The sad truth of memory is that it is fallible. It’s easily influenced by our feelings, and other things we’ve experienced, more collage than film. This is why I have a memory that I’m pretty sure also happened on Gilmore Girls.
In both my dream and on Gilmore Girls, Rory Gilmore and I went into a college laundry room, found a guy playing Belle and Sebastian, and complimented him on his music. In Rory’s version, as far as I remember, she asks the guy out, and he turns her down. I think then they later get into an argument but agree to forgive and forget when it turns out to be a big misunderstanding. In my version, he said “That’s cool, I feel like no one knows Belle and Sebastian here!” Which wasn’t true, because everyone at NYU in the 2000s knew Belle and Sebastian and every other “indie” band beloved by millions. It’s possible that none of this happened on Gilmore Girls, either. Someday I’ll rewatch that episode and see what actually happened, and maybe then I’ll be able to parse what was my memory, and what was Amy Sherman-Palladino.
What I do know is my memory is the story of Hockeyfriend. He lived in my dorm freshman year of college, and he wasn’t actually my friend. I’m not even sure what his name was. I just called him “Hockeyfriend” after someone in a Strong Bad email, because he played hockey, and it was 2005 and Homestar Runner took up a huge amount of my brain-space at the time. (Side note: I just realized the Hockeyfriend episode is #69. Nice, original Hockeyfriend.)
I hadn’t even known that NYU had a hockey team. I’ve always liked hockey, but have never followed it closely, and at NYU they often needed to remind people that we had sports teams. Once I walked into the dining hall and saw a group from NYU Athletics with free t-shirts and frisbees and water bottles asking passing students to please come watch our teams play. You know you are not at a Jock School when you have to bribe your own students to watch games. Or when you work in the athletics store in the gym for a semester and you ring up maybe five purchases, total, and are so bored at your job that you end up reading all of the nearly 500-page long copy of Mystic River someone left in a drawer. Or when the bestselling shirt from your campus bookstore is the NYU Football shirt, which is a joke because NYU doesn’t have a football team. We haven’t since World War II. NYU students loved irony far more than sports.
So jocks were not a common sight at my college. But then, I didn’t see Hockeyfriend at first. I smelled him.
Or I smelled his clothes, anyway. For more than a month, in the windowless basement of Weinstein Hall, where we did our laundry surrounded by cinderblocks and the occasional giant roach (one crawled onto my leg the first time I did laundry there, a very “Welcome to New York” moment), Hockeyfriend’s hockey uniform and gym bag were left to sit and stink. And stink they did. The gym bag smelled like an acrid mix of body odor, old shoes, and rotting garbage. It stunk up the whole basement. If anyone else was doing their laundry when you arrived, they’d greet you with “Smells like shit in here, huh?” And if someone else arrived while you were doing yours, you’d see their face contort in disgust as soon as they stepped inside. We started asking each other, “Is it still here?” and “Is it yours?” But it still was, and it never was. Eventually people started leaving handwritten notes by the bag, begging him to please just wash his clothes already, or get a locker somewhere. One girl wrote a very nice long note full of smiley faces, promising that she could help him do his laundry if he didn’t know how to do his own. But he never took her up on it, and the gym bag remained in the same place for weeks more.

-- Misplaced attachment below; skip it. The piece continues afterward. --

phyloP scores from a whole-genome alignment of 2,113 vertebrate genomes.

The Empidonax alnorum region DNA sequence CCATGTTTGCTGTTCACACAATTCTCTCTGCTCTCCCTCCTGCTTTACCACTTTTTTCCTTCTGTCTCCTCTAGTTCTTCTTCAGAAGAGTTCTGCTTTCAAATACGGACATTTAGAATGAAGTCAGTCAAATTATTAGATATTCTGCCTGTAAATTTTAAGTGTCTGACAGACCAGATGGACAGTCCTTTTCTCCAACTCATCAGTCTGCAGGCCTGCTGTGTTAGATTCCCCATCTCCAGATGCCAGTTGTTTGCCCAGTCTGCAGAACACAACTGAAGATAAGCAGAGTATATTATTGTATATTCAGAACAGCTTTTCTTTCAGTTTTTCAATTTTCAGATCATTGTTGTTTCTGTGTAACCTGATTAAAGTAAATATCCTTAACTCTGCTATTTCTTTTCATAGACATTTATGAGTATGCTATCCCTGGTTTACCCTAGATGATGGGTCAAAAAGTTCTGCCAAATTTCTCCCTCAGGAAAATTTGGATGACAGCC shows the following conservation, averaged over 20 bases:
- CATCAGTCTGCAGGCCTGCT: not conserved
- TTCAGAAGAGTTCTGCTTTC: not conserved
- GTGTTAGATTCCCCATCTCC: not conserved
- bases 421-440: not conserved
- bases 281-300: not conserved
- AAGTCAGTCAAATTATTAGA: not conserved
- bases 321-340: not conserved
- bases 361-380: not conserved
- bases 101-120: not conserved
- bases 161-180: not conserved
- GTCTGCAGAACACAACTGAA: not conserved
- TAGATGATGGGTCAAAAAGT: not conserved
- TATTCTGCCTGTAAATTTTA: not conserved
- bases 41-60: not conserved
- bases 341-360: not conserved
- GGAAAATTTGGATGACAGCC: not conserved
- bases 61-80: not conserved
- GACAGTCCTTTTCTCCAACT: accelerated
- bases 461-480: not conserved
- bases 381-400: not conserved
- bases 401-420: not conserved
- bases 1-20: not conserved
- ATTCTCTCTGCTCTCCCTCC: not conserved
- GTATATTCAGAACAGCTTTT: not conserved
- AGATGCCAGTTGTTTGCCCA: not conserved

Then, one day in late November, I went down to do my laundry, and was immediately hit with the stench. It had seemed to get worse every week. It was too much for me, and clearly too much for everyone else in the building. I’d had enough. I was eighteen and impulsive and made a lot of well-meaning but careless decisions. I was going to do what that smiley face girl had offered, but couldn’t deliver on: I was going to do Hockeyfriend’s laundry.
It wasn’t the first time I’d done someone else’s laundry. At my boarding school, Idyllwild Arts, we used to do each other’s laundry all the time. If someone left their clothes in the washer, we’d pay it forward, and run it in the dryer for them. That would clear up the washer for us, and what was four quarters? Sometimes we would even fold each other’s laundry. It was the kind thing to do in the girls’ dorms. I’d heard that in the younger boys’ dorms they sometimes peed in the washers and dryers, which seemed like a counterintuitive prank to me. Eventually whoever did that would have to use those washers and dryers as well, and most people don’t like their stuff to be covered in pee, even if it’s their own. We were a bit more respectful over in the girls’ dorms, though, and courtesy and sharing what money you had (granted, most students there had a lot, this was a boarding school) were seen as virtues. People were thankful for it. Surely Hockeyfriend would be, as well.